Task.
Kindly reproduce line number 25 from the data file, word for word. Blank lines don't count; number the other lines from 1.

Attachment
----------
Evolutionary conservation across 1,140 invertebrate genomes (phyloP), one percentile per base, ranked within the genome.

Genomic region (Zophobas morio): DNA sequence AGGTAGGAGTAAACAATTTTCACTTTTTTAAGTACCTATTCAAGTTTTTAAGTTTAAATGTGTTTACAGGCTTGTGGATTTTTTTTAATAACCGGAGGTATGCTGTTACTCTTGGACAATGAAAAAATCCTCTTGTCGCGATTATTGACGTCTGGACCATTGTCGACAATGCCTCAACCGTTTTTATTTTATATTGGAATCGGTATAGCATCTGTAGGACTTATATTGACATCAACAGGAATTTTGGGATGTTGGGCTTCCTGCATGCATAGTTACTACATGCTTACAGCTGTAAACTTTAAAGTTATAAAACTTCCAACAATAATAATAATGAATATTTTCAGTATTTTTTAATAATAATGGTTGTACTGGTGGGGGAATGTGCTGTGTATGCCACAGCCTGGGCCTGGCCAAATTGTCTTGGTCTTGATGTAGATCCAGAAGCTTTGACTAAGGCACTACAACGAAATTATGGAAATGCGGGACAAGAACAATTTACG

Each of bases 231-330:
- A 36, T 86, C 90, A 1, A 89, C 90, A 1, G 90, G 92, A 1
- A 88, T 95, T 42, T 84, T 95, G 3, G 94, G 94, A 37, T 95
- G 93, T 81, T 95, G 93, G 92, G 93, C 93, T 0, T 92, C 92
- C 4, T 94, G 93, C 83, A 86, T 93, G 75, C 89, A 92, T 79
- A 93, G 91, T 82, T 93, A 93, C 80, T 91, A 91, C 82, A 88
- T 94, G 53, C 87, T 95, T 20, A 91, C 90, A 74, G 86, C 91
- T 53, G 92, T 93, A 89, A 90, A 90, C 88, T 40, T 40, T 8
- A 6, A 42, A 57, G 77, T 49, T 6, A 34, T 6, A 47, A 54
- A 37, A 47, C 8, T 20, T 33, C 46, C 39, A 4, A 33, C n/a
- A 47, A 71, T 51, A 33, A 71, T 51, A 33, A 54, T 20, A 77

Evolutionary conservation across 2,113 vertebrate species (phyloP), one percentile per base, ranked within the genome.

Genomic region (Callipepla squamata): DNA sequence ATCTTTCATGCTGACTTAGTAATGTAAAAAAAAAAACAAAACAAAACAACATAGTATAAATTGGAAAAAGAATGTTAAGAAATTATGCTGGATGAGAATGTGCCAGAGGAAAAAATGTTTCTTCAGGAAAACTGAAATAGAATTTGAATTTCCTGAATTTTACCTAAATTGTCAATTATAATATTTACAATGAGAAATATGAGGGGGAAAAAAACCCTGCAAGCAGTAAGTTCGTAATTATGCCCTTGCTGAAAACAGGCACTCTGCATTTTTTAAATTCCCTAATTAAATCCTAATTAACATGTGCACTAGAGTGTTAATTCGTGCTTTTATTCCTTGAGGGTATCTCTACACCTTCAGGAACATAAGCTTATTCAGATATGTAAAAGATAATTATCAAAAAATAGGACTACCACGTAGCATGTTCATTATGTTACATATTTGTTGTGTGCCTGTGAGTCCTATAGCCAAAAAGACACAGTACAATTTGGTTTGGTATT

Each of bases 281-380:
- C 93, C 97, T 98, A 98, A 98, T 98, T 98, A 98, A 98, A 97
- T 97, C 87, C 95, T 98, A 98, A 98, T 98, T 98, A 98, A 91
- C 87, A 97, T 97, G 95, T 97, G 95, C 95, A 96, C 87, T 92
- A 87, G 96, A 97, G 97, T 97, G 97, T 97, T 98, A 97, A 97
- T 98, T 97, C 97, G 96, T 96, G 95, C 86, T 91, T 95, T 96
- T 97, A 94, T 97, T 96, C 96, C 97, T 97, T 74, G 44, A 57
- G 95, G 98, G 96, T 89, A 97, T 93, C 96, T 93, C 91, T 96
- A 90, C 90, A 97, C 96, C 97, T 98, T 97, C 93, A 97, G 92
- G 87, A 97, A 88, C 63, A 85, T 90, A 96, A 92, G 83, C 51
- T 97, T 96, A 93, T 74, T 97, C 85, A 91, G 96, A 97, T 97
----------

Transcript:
- G 87, A 97, A 88, C 63, A 85, T 90, A 96, A 92, G 83, C 51